Bahla (Oman)

The oasis of Bahla, capital of the Banu Nebhan tribe from the 12th to the end of the 15th century AD, is dominated by the ruins of a fort. Surrounding this are a mud brick settlement and palm grove, encircled by an extensive town wall.

Jericho (State of Palestine)

Quoted several times in the Bible and especially famous for its conquest by Joshua (Joshua 6:26), Jericho/Tell al-Sultan has a long and almost continuous occupation from the Natufian period (10th millennium BC) to our day. The so-called "Tower of Jericho", dated to the Pre-Pottery Neolithic A (8000 BC) is regarded as the oldest stone structures ever discovered.

Khirbet Birzeit (State of Palestine)

The Khirbet Birzeit Research and Excavation project was carried out in the late 1990s by the Institute of Archaeology, Birzeit University. The ruins of a Mamluk building on the summit of a hill, interpreted as a local administrative centre, were excavated, revealing a continuous pottery sequence from the Iron Age to the Ottoman period.

Tell Mardikh/Ebla (Syrian Arab Republic)

The ancient site of Ebla was the centre of an important Early Bronze Age kingdom. Excavations since 1964 have revealed thousands of cuneiform tablets, along with palatial structures, temples and residential quarters dating from the 3rd-2nd millennia BC.

Thysdrus/El Jem (Tunisia)

The Roman town of Thysdrus dates back to the late 3rd c. BC and the site has been continuously occupied until modern times. Today, most of the Roman city is still buried beneath the modern town of El Jem, but its world-famous amphitheatre still stands tall above the town. The Roman city also boasted a circus and excavations have revealed several houses furnished with spectacular mosaics.

Umm an-Nar (United Arab Emirates)

The archaeological remains of Umm an-Nar were discovered around 50 years ago. Excavations revealed evidence for Bronze Age activity, including building complexes and over 50 tombs. The term “Umm an-Nar Culture” is now used to refer to similar remains dating to the mid-late 3rd millennium BC across south-east Arabia.

Sir Bani Yas monastery (United Arab Emirates)

The Nestorian monastery on the island of Sir Bani Yas (Abu Dhabi Emirate) was the first Christian monastic site to be discovered in the UAE in 1992, followed - in 2000 - by a similar site on the island of Marawah. Its discovery revolutionised understanding of settlement chronologies in the region, as well as the spread of early Christianity.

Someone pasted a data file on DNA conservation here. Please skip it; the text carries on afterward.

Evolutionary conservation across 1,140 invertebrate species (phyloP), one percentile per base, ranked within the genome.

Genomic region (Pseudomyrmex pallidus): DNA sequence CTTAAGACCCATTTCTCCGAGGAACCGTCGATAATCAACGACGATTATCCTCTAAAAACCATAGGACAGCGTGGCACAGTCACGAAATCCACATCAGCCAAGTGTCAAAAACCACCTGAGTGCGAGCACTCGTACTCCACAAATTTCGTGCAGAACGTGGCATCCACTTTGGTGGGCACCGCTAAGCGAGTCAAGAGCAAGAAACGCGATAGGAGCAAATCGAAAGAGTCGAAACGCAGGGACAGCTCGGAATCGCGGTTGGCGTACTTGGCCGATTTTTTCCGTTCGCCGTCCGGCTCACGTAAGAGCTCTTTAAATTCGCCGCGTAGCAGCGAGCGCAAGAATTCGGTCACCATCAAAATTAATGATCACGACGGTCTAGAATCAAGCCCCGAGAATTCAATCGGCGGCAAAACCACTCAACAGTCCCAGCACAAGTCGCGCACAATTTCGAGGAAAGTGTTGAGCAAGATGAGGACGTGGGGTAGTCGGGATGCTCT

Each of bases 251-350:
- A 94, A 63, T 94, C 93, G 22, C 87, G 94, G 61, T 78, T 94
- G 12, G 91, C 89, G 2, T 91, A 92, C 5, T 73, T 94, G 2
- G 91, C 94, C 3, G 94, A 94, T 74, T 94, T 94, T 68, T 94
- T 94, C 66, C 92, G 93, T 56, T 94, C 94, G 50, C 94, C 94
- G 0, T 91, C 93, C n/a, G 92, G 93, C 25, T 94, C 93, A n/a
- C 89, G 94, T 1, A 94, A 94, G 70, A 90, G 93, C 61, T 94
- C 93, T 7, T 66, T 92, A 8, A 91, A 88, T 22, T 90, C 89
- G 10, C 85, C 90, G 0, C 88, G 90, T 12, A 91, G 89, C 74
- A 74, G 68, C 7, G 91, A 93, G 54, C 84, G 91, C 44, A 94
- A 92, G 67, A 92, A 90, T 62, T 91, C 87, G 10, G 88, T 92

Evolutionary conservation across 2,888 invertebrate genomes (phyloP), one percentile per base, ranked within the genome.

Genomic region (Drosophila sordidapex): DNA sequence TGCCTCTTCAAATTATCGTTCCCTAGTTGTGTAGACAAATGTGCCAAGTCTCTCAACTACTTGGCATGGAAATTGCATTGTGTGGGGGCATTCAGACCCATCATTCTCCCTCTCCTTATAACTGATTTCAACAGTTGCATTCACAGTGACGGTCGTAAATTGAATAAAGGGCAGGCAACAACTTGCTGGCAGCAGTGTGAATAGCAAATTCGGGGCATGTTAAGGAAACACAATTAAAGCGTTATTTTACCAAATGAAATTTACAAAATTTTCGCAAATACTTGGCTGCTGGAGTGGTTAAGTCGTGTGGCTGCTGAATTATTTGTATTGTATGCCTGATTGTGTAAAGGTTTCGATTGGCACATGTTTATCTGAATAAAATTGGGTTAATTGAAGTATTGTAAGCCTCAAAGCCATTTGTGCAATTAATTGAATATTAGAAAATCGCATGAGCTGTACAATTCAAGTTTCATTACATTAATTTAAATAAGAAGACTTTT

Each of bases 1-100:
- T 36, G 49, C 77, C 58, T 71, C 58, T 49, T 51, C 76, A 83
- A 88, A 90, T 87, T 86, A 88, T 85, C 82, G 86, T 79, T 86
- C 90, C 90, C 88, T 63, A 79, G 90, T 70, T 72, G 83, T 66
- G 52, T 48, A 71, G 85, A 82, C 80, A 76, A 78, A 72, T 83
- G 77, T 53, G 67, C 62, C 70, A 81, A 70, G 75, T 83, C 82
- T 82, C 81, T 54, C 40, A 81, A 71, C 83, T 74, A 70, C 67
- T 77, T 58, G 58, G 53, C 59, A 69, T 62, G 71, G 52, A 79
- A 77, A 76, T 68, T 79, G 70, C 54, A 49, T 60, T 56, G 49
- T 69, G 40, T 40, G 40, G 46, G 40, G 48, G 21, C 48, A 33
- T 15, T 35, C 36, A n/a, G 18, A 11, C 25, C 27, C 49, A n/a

Barāqish (Yemen)

Baraqish is located in the Jawf region of northern Yemen. Although the site shows its earliest signs of occupation in the 13th c. BC, it reaches its pinnacle under the influence of the caravan kingdom of Ma’in between the 7th and 1st c. BC. A Medieval phase of occupation from the 12th to the 18th century is also attested. Its imposing rampart is one of the best preserved among the pre-Islamic cities of Yemen.

Zabīd (Yemen)

The historic town of Zabid was reportedly founded in the 9th century AD by Ibn Ziyad, the founder of the Ziyadi dynasty. The site was a major cultural and political centre of the Rasulid dynasty between the 13th and 15th centuries. It retains much of its historic domestic and military architecture, and contains one of the highest concentrations of mosques in Yemen.

Shabwa (Yemen)

The ancient capital of the kingdom of Ḥaḍramawt, the site of Shabwa was inhabited from the beginning of the 2nd millennium BC to the early-first millennium AD. Located at the centre of important trade routes, Shabwa thrived in the late-first millennium BC and the first three centuries AD, when the kingdom of which it was the capital extended from the wadi Bayhan to Dhofar (in modern Oman).

Sidon (Lebanon)

Sidon is one of the oldest Canaanite port cities, mentioned in ancient texts like the Old Testament and Homer’s Iliad and Odyssey. The presence of two medieval castles - the land castle and the sea castle - clearly demonstrates its importance in later periods as well. Today it is still one of Lebanon’s largest cities. Excavations near the land castle have revealed a sequence from the Early Bronze Age to the Medieval period.

Krak des Chevaliers (Syrian Arab Republic)

T. E. Lawrence described Krak as “perhaps the best preserved and most wholly admirable castle in the world”. Built on top of an earlier stronghold, it was largely constructed in the 12th and 13th centuries, first by the Knights Hospitaller and later by the Mamluks. It became a World Heritage Site in 2006. Since then, it has been damaged by military conflict, but restoration works have also taken place.

Lepcis Magna (Libya)

This ancient port city on the northern coast of modern Libya was founded in the 8th c. BC by Phoenician traders. By the Roman period it was one of the most important cities in North Africa, with many monumental buildings. As birthplace of the emperor Septimius Severus, the city reached its peak in the late 2nd to early 3rd c. AD, but not long after fell into decline, and was almost certainly largely abandoned by the 10th c. AD.